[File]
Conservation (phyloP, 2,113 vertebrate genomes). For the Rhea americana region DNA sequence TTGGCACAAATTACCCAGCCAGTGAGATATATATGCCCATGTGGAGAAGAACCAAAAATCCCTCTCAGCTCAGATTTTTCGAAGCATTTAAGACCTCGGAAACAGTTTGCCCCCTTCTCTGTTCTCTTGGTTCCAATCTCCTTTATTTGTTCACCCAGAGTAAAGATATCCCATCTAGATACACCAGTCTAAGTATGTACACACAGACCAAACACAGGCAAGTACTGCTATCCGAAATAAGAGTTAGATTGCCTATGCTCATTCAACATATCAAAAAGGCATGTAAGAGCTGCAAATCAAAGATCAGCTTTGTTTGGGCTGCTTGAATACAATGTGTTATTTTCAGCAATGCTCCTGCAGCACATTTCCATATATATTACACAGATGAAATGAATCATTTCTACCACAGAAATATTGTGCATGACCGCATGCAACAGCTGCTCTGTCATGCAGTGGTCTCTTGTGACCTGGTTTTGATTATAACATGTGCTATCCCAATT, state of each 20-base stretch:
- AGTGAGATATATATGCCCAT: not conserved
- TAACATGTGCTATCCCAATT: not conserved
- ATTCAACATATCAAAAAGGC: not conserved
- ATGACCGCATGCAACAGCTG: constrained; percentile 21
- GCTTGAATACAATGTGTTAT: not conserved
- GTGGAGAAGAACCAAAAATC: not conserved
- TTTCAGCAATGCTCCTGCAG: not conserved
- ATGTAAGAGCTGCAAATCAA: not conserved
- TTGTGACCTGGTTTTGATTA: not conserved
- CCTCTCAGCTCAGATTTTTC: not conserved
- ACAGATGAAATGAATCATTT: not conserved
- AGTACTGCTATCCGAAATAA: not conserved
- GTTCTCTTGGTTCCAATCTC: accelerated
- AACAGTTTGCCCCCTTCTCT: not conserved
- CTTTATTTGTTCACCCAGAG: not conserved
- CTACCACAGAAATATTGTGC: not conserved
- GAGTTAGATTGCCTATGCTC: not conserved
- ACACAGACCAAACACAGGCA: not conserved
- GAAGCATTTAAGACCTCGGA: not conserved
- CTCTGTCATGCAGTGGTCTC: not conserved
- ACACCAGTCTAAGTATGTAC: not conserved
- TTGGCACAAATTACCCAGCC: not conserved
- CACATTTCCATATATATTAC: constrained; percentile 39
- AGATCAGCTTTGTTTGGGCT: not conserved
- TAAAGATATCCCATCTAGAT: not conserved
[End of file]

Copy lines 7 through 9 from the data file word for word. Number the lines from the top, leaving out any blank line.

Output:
- GTGGAGAAGAACCAAAAATC: not conserved
- TTTCAGCAATGCTCCTGCAG: not conserved
- ATGTAAGAGCTGCAAATCAA: not conserved